Acceptability of the Use of Pain Behavior Observational Methods (PBOMs) by Nursing Home Nurses

Wednesday, 14 July 2010: 11:20 AM

Yat-wa Justina Liu, PhD
School of nursing, The Hong Kong Polytechnic University, Hong Kong, Hong Kong

Learning Objective 1: understand the factors affect the acceptability of Pain Behavior Observational Methods by nursing home nurses.

Learning Objective 2: explore the utilization of Pain Behavior Observational Methods for pain assessment of cognitively impaired older people


Inability to verbally report pain is a major obstacle to successful pain management in cognitively impaired elderly people (CIEP).  Hence, much effort has been devoted to developing PBOMs during the last decade.  Their structure is similar to that basically formed by common pain behaviors recommended by the American Geriatrics Society (AGS).1  Although many studies have demonstrated the psychometric soundness of several PBOMs, none of these are well validated for use with CIEP.  A possible hurdle is the acceptability of PBOMs by nursing home nurses.  This study helps to explore the extent to which nurses find PBOMs acceptable in their daily routines.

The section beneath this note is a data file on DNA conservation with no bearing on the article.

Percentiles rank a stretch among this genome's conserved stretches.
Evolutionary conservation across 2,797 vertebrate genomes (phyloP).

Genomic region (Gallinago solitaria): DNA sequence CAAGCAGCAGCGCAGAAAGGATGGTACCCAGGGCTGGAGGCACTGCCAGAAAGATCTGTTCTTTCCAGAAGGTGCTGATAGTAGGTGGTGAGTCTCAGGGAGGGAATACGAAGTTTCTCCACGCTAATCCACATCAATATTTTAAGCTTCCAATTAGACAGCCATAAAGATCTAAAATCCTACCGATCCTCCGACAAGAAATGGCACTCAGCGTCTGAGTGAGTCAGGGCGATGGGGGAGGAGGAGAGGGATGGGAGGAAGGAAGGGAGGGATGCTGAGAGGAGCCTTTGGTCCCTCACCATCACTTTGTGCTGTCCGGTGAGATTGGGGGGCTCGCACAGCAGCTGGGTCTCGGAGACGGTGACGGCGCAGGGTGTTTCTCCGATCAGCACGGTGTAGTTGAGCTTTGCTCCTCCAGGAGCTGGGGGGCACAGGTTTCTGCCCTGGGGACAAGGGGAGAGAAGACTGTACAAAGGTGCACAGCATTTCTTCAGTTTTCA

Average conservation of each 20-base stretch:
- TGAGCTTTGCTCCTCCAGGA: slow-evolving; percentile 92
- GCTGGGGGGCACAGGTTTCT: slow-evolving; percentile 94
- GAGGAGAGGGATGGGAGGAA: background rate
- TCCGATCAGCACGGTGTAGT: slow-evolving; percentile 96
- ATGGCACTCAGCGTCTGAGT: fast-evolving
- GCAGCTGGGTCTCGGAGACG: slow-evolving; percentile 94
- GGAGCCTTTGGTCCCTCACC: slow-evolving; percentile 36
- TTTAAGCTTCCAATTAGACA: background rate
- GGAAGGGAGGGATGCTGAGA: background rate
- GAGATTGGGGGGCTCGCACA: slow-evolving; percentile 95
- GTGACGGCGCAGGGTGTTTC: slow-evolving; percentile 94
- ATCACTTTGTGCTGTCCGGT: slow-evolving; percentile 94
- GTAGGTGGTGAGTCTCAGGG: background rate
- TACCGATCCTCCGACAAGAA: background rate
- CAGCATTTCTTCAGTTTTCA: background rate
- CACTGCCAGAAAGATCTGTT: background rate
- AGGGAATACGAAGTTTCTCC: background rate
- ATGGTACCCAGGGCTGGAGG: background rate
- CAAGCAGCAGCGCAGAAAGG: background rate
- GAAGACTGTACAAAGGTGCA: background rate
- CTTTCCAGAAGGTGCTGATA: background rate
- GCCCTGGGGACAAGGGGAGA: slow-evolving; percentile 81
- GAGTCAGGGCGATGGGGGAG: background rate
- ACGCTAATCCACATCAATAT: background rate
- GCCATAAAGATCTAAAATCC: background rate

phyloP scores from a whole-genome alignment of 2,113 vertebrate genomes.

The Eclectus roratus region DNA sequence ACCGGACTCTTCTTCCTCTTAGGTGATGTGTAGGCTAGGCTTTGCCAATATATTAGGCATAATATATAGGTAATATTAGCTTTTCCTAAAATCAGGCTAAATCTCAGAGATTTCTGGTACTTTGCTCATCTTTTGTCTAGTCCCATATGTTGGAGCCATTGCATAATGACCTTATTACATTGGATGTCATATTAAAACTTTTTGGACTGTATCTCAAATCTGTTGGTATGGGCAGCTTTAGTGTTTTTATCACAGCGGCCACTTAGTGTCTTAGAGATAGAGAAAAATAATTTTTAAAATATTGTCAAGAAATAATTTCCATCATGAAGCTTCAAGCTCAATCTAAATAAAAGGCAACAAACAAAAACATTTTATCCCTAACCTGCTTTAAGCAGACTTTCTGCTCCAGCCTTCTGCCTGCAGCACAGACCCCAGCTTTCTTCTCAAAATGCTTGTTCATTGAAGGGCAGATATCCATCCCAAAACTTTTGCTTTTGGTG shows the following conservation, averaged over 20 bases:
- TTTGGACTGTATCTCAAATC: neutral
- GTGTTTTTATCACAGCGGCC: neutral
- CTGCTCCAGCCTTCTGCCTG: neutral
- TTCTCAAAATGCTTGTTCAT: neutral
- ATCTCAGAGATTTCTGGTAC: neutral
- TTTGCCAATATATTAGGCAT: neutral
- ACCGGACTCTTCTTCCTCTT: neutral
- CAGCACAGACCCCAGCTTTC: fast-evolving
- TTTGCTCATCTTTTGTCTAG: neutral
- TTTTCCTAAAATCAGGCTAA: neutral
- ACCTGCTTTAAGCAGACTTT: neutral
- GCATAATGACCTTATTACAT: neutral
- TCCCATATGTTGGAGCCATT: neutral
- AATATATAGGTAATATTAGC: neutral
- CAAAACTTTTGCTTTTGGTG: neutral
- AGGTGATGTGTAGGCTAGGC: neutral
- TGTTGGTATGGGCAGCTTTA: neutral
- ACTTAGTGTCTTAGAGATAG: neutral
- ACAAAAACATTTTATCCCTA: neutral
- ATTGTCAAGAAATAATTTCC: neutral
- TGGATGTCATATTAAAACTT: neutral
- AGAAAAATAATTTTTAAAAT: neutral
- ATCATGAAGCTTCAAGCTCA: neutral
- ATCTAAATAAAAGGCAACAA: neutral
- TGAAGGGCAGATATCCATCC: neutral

A questionnaire was used to explore nurses’ perceptions of common pain behaviors of CIEP, to evaluate the clinical relevance/frequency of pain behaviors for routine pain assessment, and to self-appraise the acceptability of using PBOMs in their daily practice.  A panel of experts in pain and gerontology was set up to determine the content validity index (CVI).  The final scale level CVI was 0.9, indicating an acceptable level of content validity.


104 questionnaires were distributed and 77 nurses returned them.  Although none of the participants had used PBOMs before, they were able to describe divergent pain behaviors.  “Facial expressions” was identified as the most clinically relevant/frequent pain behaviour.  This was followed by “body movements” and “vocalizations & verbalizations.”   They stated that they had successfully identified pain among CIEP by observing their pain behaviors.   Generally, they believed that PBOMs were useful for pain assessment.


Observing CIEPs’ pain behavior for pain assessment occurs in nurses’ daily practice.  Even with no formal training in the use of PBOMs, participants indicated their confidence in using PBOMs in their daily routine.